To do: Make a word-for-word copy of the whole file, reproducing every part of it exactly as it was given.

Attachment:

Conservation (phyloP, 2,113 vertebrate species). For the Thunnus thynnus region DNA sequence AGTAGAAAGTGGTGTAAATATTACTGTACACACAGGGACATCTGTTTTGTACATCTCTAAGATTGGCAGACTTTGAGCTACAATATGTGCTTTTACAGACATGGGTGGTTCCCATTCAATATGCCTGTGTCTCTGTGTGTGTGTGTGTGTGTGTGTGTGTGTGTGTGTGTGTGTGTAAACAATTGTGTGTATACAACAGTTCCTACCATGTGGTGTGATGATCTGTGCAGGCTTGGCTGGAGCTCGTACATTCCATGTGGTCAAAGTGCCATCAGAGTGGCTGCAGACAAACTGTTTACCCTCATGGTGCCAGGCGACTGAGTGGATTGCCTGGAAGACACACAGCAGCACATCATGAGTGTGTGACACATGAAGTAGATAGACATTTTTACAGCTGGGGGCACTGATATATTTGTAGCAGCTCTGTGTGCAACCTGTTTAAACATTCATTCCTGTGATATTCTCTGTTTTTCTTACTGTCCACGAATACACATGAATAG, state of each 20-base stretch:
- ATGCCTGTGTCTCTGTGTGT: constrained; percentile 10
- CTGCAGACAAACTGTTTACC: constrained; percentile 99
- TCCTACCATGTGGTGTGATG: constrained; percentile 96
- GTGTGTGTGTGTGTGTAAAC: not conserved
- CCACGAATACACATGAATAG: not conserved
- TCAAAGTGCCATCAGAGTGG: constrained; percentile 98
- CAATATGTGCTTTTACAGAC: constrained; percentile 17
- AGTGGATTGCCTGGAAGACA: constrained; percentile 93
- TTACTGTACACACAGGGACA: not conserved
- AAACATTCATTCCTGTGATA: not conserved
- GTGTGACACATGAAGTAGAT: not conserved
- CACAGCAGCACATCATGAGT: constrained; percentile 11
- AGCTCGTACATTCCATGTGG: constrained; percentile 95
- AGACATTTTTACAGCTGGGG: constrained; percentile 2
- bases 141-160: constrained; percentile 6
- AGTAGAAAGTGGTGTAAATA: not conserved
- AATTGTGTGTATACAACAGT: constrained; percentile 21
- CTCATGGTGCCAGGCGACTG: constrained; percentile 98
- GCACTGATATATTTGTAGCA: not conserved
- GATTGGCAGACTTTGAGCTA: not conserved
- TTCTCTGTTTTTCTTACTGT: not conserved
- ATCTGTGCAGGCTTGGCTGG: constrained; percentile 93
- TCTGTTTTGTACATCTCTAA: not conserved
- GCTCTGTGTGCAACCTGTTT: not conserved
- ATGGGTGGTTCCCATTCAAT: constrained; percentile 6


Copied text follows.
Conservation (phyloP, 2,113 vertebrate species). For the Thunnus thynnus region DNA sequence AGTAGAAAGTGGTGTAAATATTACTGTACACACAGGGACATCTGTTTTGTACATCTCTAAGATTGGCAGACTTTGAGCTACAATATGTGCTTTTACAGACATGGGTGGTTCCCATTCAATATGCCTGTGTCTCTGTGTGTGTGTGTGTGTGTGTGTGTGTGTGTGTGTGTGTGTGTAAACAATTGTGTGTATACAACAGTTCCTACCATGTGGTGTGATGATCTGTGCAGGCTTGGCTGGAGCTCGTACATTCCATGTGGTCAAAGTGCCATCAGAGTGGCTGCAGACAAACTGTTTACCCTCATGGTGCCAGGCGACTGAGTGGATTGCCTGGAAGACACACAGCAGCACATCATGAGTGTGTGACACATGAAGTAGATAGACATTTTTACAGCTGGGGGCACTGATATATTTGTAGCAGCTCTGTGTGCAACCTGTTTAAACATTCATTCCTGTGATATTCTCTGTTTTTCTTACTGTCCACGAATACACATGAATAG, state of each 20-base stretch:
- ATGCCTGTGTCTCTGTGTGT: constrained; percentile 10
- CTGCAGACAAACTGTTTACC: constrained; percentile 99
- TCCTACCATGTGGTGTGATG: constrained; percentile 96
- GTGTGTGTGTGTGTGTAAAC: not conserved
- CCACGAATACACATGAATAG: not conserved
- TCAAAGTGCCATCAGAGTGG: constrained; percentile 98
- CAATATGTGCTTTTACAGAC: constrained; percentile 17
- AGTGGATTGCCTGGAAGACA: constrained; percentile 93
- TTACTGTACACACAGGGACA: not conserved
- AAACATTCATTCCTGTGATA: not conserved
- GTGTGACACATGAAGTAGAT: not conserved
- CACAGCAGCACATCATGAGT: constrained; percentile 11
- AGCTCGTACATTCCATGTGG: constrained; percentile 95
- AGACATTTTTACAGCTGGGG: constrained; percentile 2
- bases 141-160: constrained; percentile 6
- AGTAGAAAGTGGTGTAAATA: not conserved
- AATTGTGTGTATACAACAGT: constrained; percentile 21
- CTCATGGTGCCAGGCGACTG: constrained; percentile 98
- GCACTGATATATTTGTAGCA: not conserved
- GATTGGCAGACTTTGAGCTA: not conserved
- TTCTCTGTTTTTCTTACTGT: not conserved
- ATCTGTGCAGGCTTGGCTGG: constrained; percentile 93
- TCTGTTTTGTACATCTCTAA: not conserved
- GCTCTGTGTGCAACCTGTTT: not conserved
- ATGGGTGGTTCCCATTCAAT: constrained; percentile 6